Used vials of the Johnson & Johnson Covid-19 vaccine, in a box. (Photo by Michael Ciaglo/Getty Images)
- In some parts of the USA, excess Covid-19 vaccines are sitting on shelves.
- Countries like India, however, are struggling to get enough supplies to vaccinate their populations.
- Others, like South Africa, are finding acquisition slow.
- Global leaders are calling on the US to lift export bans to help with vaccine production abroad.
- See more stories on Business Insider SA’s home page.
As many countries across the world – including South Africa – struggle to acquire enough Covid-19 vaccines for their populations fast enough, doses in some parts of the US are sitting on shelves.
Jackson Memorial Hospital in Miami said it would wind down vaccinations because of shrinking demand and excess vaccines. Doses also sat on shelves in North Carolina this month as vaccine efforts were paused due to spring break, The Washington Post reported.
India however, set a new global record of more than 330,000 new infections on Friday. As cases surge, the country is struggling to vaccinate its own population.
The country, which is the world’s largest vaccine producer and gifted and sold tens of millions of Covid-19 vaccine doses to other countries as part of COVAX, the World Health Organisation’s global vaccine-sharing initiative has since paused its efforts in order to redirect production and vaccinate its own citizens.
India promised to send out 200 million doses for up to 92 countries but the pause could stall those efforts.
Other countries, including South Africa, are finding delivery of promised vaccines frustratingly slow.
The disparity between the abundance in countries like the US and scarcity in others has promoted calls from global and national leaders to help bridge the vaccine access gap between rich and poor countries.
Some countries are calling on the US to change its policies and rethink intellectual property and trademark laws that dictate vaccine manufacturing, the Post reported.
“It’s outrageous ethically, morally, scientifically,” Maria Van Kerkhove, an epidemiologist with the World Health Organisation, told the Post about global vaccine inequities.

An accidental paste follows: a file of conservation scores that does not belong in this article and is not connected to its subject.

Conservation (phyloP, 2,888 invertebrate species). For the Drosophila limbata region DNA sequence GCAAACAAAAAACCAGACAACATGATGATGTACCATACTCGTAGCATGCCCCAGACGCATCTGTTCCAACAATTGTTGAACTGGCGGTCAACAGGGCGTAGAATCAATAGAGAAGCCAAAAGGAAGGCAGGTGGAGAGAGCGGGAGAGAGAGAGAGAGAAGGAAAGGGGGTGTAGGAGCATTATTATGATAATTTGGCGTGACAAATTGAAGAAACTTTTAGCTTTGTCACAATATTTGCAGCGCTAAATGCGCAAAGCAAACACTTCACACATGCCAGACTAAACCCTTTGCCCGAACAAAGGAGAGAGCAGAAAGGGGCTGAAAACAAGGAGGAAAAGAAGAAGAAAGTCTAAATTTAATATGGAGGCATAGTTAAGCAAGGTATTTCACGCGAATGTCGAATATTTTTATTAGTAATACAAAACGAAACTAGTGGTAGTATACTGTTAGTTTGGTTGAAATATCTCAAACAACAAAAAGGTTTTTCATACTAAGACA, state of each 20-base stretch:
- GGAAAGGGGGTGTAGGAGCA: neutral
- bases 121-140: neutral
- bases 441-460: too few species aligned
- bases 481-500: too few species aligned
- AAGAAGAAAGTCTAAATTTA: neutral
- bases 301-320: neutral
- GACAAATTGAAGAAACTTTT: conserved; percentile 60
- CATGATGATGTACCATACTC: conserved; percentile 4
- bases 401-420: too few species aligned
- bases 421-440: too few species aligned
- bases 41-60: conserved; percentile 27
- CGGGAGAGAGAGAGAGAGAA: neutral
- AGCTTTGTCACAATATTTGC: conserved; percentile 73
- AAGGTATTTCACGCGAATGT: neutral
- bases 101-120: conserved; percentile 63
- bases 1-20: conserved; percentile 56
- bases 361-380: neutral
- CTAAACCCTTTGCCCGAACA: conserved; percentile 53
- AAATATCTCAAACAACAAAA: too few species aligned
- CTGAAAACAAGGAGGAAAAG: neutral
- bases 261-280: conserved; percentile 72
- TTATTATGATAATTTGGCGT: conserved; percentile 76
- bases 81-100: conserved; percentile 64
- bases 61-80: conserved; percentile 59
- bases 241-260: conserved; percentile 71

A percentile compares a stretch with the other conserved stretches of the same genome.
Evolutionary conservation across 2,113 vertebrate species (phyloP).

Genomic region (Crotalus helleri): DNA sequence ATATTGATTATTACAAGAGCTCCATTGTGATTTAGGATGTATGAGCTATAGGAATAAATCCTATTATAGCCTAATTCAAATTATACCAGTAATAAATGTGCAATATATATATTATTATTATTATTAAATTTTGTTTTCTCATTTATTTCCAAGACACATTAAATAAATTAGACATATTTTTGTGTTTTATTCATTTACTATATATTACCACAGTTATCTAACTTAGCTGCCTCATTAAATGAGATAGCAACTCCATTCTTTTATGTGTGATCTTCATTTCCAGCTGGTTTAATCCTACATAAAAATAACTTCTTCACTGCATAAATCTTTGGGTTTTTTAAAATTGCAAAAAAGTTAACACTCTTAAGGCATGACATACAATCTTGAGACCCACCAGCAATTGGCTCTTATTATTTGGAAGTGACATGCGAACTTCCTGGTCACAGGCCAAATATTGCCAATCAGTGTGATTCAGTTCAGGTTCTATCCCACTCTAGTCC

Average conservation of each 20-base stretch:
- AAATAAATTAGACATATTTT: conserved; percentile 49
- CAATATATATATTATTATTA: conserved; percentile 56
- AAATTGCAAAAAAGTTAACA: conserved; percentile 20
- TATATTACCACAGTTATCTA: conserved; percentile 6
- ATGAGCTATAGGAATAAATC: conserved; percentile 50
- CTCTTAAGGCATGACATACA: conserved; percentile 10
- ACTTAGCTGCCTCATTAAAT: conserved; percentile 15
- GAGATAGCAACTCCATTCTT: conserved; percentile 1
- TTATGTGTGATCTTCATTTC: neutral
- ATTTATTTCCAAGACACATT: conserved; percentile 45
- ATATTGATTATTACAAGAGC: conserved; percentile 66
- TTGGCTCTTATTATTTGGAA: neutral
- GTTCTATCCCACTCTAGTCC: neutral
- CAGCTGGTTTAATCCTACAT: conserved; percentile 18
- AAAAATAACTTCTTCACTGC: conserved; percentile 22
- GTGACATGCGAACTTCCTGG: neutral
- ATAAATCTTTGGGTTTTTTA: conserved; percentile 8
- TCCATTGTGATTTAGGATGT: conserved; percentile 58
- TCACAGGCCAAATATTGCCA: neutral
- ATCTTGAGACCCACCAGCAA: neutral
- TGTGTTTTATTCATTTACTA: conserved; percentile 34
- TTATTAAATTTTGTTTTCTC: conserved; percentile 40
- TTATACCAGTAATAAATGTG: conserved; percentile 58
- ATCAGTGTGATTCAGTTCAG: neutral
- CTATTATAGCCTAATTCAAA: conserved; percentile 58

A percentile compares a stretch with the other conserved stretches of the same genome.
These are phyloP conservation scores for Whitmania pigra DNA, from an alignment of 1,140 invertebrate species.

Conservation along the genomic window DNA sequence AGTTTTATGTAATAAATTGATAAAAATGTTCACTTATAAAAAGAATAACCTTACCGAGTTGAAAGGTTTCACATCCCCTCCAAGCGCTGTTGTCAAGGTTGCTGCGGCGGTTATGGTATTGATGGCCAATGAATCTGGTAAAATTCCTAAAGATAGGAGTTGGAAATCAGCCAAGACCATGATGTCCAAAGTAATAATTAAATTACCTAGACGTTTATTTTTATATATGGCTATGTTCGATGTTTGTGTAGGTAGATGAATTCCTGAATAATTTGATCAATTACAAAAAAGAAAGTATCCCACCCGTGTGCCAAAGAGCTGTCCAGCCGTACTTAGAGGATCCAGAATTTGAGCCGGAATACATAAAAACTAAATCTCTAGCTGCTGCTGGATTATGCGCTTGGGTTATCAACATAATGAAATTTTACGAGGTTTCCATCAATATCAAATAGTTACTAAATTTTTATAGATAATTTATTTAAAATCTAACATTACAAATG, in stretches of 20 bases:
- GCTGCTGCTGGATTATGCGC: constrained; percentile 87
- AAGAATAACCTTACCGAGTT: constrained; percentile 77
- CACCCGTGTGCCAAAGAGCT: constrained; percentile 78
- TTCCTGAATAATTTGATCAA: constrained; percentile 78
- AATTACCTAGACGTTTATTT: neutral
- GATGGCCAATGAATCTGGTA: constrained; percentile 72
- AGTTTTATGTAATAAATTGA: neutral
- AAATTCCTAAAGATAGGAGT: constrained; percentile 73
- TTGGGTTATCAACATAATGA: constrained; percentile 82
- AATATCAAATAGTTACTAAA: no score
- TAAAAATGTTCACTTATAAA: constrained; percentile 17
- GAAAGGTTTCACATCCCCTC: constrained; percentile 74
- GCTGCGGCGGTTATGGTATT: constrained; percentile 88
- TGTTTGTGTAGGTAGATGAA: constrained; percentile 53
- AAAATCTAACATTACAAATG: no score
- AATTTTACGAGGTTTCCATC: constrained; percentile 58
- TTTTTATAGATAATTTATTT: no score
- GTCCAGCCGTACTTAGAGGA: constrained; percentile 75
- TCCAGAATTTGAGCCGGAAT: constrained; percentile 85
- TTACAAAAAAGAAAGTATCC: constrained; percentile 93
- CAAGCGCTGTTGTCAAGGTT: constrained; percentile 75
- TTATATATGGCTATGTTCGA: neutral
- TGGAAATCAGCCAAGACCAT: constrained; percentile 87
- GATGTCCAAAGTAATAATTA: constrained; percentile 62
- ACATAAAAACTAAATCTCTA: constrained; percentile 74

The New York Times reported that American President Joe Biden’s administration is under international pressure to lift restrictions on the export of supplies that vaccine makers in India say are needed to expand production.
The current ban on exports falls under the Defense Production Act, which was invoked by former US President Donald Trump and used by Biden to increase vaccine production in the US, the Times reported.
“What I will say broadly is that the United States first and foremost is engaged in an ambitious and effective and, so far, successful effort to vaccinate the American people. That campaign is well underway, and we’re doing that for a couple of reasons,” State Department spokesman Ned Price said about the ban in a press conference this week.
“Number one, we have a special responsibility to the American people. Number two, the American people, this country has been hit harder than any other country around the world – more than 550,000 deaths, tens of millions of infections in this country alone,” he said.
Price said if the American public isn’t vaccinated they run the risk of allowing for more mutations that could spread across the globe. However, India has also experienced a mutated variant, which in March was linked to between 15% and 20% of cases in the state of Maharashtra.
The variant, as well as several others found in the region, know no borders and as cases spread in India and deaths mount, it will become a global threat if left unchecked.